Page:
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Forex broker Olympus Markets banned in Germany

Redwan Eid | Apr. 23, 2019
Forex broker Olympus Markets banned in Germany

April 23, 2019 | AtoZ Markets: In a phone call with AtoZ Markets, the German Federal Financial Supervisory Authority (BaFin) has confirmed its decision of ceasing all the cross-border proprietary trading in Germany that Next Trade Ltd. operates on its website www.olypmusmarkets.com.

On its website, the Vanuatu-based Forex broker Olympus Markets offered German citizens Financial Contracts for Difference (CFD) based on commodities, indices, equities and currencies, as BaFin mentioned in its notice.

The thing that the German regulator sees as “proprietary trading in accordance with section 1 (1a) sentence 1 no. 4 lit. c Banking Act (KWG)”, which requires an official authorisation for practicing, which Olympus Markets does not hold.

The German financial watchdog noted stressed in the same announcement that a large number of potentially dubious trading platforms are currently entering the market, which some are also suspected to be organized crime.

Reviews say the broker could be a scam

Among the reviews that customers left criticising the broker’s performance and direction was that withdrawals and trades would cost considerably high, along with a ridiculous $200 fee to impose on any account that stays inactive for two months upward, the thing that pushed some reviewers to explicitly say the broker’s business was just a scam.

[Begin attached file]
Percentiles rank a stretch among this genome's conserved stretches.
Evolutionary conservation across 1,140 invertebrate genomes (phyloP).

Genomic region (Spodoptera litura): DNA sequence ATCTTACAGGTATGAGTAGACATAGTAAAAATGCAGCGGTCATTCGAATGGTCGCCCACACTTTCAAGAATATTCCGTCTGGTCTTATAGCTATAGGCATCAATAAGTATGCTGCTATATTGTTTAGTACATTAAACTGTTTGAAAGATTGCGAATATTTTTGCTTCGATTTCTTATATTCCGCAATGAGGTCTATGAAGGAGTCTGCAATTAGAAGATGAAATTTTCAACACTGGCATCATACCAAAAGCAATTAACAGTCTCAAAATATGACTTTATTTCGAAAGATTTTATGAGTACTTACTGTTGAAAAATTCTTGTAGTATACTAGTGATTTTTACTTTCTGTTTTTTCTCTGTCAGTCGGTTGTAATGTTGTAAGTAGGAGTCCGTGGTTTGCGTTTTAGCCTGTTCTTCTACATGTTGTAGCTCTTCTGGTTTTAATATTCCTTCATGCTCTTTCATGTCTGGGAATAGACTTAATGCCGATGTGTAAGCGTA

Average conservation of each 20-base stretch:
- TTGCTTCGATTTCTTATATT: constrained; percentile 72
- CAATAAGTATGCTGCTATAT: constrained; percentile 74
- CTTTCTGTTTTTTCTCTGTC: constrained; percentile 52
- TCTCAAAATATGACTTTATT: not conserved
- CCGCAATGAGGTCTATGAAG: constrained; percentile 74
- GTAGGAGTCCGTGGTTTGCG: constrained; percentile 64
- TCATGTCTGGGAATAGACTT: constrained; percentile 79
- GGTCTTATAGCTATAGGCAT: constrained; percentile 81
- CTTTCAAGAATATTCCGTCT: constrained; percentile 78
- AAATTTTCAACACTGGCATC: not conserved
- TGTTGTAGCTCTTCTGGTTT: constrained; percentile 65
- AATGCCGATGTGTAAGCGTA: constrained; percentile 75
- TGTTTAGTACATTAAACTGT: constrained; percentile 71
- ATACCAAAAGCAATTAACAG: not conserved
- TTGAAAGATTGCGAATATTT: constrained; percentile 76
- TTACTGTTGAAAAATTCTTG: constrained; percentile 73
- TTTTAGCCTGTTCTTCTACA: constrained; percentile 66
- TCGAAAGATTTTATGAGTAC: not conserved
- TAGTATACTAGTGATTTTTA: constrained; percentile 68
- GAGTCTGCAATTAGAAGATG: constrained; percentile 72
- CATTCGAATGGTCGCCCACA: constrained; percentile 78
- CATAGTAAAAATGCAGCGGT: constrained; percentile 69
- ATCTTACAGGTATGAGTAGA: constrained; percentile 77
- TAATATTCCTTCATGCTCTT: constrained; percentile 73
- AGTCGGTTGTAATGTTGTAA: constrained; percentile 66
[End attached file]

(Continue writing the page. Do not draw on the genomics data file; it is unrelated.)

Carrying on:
Some users said that they were denied their rights to withdraw their money when they wished to do after they deposited it, while others said that the broker cut off all contacts with them when they asked to withdraw their funds.

Another user mentioned in their review on a different, pertinent website that they lost more than $6,500 in a month, while they were also denied the right to withdraw the funds by ignoring all the requests with regard to that.

It is worth mentioning that the forex regulations in Pacific Ocean small country witnessed escalation in the last period of time, where the local regulator, the Vanuatu Financial Services Commission (VFSC), modified its requirements to issue its licence to forex brokers.

The modified regulations VFSC recently issued imposed on brokers to have a local presence in the island, changing a set of instruments that brokers can provide, in addition to that the director of the brokerage firm should be local, all with still having to deposit with the regulator not less than $50,000 to be allowed to practice the business.

Disclaimer: The views and opinions expressed in this article are solely those of the author and do not reflect the official policy or position of AtoZ Markets.com, nor should they be attributed to AtoZMarkets.